This book is perfect for the television format, and Freeform does tremendous service in keeping Maddie’s voice true to who she is. But the thing that caught me immediately wasn’t her voice. It was how she, as well as roommate Trish, were cast.

Maddie, played by Jessica Sula, is mixed race. Her mother, played by Alexis Carra, is black and her father, deceased — a source of grief in Maddie’s life — is pictured as white in a family photo seen in episode two. Trish, played by Kyla Pratt, is black. Her high-pitched voice is enthusiastic and her energy in the character are immediate.

It’s almost half people of color. On a television show for teenagers, as adapted from a young adult book. The impressive casting lends itself to some great acting, character development, and perhaps most important, authenticity. This recovery home is one for adults, with teens who get parental permission being admitted as well, and the ways that the various backgrounds these characters bring with them interact are important to be seen on so many levels. Addiction and mental illness are not realms of one type of person. They are the sorts of struggles anyone, regardless of their age, color, or economic background, can face.

It’s been years since I picked up the book, but reading my notes from it, as well as the reviews of other readers, suggests that the characters aren’t given explicit racial identities. Of course, the book came out prior to the more vocal internet calls for diversity, so it’s quite possible that they were rendered as people of color in subtle, ways. But being white myself and being trained as a white reader, I always cast Maddie, as well as Stewart and Trish, as shades of ivory. To be given something entirely different in visual format is an utter treat.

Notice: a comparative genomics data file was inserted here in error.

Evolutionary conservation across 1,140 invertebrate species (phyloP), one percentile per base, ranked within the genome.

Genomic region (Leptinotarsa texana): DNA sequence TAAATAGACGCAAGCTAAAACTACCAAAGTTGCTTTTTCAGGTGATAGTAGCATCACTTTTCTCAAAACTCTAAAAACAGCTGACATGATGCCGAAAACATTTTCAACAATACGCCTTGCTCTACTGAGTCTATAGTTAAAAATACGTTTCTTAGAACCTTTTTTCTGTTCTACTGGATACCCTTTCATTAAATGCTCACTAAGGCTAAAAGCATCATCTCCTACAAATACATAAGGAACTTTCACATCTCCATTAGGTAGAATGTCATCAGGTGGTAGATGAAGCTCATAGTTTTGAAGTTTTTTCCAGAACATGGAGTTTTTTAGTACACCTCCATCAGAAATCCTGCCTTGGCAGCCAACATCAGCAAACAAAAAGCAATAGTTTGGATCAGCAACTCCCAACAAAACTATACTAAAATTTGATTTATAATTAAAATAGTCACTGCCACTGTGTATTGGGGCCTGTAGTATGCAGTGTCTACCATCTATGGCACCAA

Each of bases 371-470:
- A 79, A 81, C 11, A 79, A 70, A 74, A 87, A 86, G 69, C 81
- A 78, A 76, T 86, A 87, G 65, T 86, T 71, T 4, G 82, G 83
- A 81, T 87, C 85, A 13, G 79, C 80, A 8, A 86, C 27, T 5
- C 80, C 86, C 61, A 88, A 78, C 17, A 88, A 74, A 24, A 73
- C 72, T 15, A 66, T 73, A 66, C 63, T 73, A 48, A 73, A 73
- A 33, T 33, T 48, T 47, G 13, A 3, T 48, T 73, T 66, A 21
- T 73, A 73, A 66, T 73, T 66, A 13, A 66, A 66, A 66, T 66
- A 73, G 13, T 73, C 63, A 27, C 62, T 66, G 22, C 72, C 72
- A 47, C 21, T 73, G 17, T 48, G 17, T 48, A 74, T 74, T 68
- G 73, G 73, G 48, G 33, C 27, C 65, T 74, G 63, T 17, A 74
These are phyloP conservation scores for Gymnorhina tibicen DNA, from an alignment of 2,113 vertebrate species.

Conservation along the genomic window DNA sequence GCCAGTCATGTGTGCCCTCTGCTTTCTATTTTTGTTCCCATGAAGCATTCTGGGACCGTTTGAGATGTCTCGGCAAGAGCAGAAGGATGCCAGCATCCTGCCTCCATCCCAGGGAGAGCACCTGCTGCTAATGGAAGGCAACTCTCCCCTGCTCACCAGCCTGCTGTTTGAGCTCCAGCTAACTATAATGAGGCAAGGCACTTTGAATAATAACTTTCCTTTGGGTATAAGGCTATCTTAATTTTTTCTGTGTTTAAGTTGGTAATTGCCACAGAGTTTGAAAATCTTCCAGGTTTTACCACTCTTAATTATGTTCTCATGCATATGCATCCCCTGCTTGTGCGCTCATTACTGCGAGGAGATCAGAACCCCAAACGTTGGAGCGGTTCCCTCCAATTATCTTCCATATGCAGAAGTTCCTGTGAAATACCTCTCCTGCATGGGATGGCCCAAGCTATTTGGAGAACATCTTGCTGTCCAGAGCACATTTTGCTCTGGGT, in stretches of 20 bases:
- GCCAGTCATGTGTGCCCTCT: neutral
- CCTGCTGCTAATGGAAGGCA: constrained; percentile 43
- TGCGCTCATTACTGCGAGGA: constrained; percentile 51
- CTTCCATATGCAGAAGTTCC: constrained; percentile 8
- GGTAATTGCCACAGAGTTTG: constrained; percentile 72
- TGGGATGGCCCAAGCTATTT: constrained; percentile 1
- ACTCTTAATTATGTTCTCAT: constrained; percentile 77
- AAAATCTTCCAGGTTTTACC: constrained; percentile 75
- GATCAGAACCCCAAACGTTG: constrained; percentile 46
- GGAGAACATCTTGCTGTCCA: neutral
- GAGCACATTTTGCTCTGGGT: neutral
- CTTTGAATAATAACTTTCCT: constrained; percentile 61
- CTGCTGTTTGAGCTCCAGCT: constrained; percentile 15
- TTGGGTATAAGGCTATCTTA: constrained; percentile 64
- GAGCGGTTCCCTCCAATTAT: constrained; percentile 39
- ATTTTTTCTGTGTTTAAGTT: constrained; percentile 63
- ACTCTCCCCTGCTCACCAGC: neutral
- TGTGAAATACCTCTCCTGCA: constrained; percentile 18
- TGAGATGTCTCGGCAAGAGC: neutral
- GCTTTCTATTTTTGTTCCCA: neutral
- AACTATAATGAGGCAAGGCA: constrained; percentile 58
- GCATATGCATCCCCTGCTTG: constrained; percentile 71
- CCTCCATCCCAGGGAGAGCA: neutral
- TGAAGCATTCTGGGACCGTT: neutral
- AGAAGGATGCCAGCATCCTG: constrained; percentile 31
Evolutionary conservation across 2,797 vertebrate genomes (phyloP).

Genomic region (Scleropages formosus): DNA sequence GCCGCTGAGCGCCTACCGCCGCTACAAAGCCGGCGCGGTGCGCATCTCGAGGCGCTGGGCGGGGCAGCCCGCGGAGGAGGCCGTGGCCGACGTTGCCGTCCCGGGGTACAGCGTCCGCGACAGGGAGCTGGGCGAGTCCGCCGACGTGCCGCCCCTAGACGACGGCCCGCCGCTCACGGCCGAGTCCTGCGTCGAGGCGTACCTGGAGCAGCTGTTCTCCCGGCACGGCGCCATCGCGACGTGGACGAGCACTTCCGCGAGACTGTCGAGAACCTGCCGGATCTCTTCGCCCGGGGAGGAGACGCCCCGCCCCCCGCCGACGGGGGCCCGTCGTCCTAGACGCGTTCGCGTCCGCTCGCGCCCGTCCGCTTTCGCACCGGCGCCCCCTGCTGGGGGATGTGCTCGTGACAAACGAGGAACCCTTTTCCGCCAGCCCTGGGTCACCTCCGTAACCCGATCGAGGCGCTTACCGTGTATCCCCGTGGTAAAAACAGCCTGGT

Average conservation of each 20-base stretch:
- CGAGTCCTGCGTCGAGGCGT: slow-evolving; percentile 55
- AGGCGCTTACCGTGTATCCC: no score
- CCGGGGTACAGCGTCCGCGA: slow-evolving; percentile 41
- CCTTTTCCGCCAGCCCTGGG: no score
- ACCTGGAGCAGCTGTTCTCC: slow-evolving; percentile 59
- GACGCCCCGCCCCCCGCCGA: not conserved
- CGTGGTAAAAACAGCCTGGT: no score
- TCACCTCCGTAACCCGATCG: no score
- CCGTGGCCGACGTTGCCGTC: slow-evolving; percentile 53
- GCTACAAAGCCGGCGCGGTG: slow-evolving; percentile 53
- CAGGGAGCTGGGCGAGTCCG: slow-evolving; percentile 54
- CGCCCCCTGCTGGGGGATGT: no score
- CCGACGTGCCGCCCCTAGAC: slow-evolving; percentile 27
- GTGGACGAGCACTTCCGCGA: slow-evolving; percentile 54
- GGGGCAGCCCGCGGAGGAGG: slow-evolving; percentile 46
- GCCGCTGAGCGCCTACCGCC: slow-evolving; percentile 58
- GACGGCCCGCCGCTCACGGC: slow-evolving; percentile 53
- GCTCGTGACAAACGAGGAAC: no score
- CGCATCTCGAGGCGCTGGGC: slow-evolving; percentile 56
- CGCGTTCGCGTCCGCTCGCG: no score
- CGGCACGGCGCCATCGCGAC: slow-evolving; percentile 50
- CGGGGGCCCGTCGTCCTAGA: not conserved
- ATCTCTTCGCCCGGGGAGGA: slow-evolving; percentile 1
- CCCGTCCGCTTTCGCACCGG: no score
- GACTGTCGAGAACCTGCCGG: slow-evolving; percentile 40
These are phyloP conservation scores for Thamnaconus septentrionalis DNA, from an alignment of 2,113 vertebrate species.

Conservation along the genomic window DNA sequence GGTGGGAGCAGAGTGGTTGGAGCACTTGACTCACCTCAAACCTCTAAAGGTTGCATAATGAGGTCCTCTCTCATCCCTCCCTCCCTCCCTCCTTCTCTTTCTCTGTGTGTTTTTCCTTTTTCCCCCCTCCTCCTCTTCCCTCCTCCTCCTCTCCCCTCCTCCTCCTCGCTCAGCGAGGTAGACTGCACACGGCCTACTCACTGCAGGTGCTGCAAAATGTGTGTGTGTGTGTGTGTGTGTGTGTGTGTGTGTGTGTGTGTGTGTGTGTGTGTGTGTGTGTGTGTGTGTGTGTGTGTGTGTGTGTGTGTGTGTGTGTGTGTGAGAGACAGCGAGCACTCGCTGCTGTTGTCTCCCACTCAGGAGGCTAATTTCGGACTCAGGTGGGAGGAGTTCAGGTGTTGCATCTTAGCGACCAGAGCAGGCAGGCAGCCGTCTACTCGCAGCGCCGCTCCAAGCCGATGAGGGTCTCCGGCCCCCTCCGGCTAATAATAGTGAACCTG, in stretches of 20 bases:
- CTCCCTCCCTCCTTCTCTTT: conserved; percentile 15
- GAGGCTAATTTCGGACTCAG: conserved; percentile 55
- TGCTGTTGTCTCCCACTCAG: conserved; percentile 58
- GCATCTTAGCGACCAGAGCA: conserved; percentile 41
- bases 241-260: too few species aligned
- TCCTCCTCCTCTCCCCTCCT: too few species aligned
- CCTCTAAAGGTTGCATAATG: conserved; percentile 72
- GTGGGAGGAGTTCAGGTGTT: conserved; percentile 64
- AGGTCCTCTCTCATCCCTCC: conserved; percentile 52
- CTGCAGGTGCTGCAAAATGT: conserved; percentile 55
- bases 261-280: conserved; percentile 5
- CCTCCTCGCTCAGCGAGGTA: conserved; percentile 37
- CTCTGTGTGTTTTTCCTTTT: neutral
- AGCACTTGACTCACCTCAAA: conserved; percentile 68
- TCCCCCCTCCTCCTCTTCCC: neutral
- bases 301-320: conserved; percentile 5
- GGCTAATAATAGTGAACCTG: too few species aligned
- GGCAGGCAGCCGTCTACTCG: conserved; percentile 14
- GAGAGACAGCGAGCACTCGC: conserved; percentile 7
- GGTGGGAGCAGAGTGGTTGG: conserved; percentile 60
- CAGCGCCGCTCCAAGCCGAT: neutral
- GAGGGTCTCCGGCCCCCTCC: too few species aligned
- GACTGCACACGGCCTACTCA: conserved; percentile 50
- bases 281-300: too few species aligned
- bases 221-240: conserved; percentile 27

These, these are the characters whose stories I am interested in.

Sula knows how to play the role of Maddie extremely well. Her voice is a driving force through the show, but it’s in the moments where she struggles between what she knows is right (recovery) and what’s easiest (falling back into old habits) that her acting shines. It’s also here where the true teenness of the story and of the show’s appeal emerges. So frequently, we want stories to appeal to an adult audience as much as they appeal to teens when they’re adapted. But Freeform created this show and kept to the idea that teens should see other teens on screen doing sometimes dumb, illogical teen things, too. That’s not to say there aren’t consequences, but it’s in the decisions to let those teens be teens that the story resonates.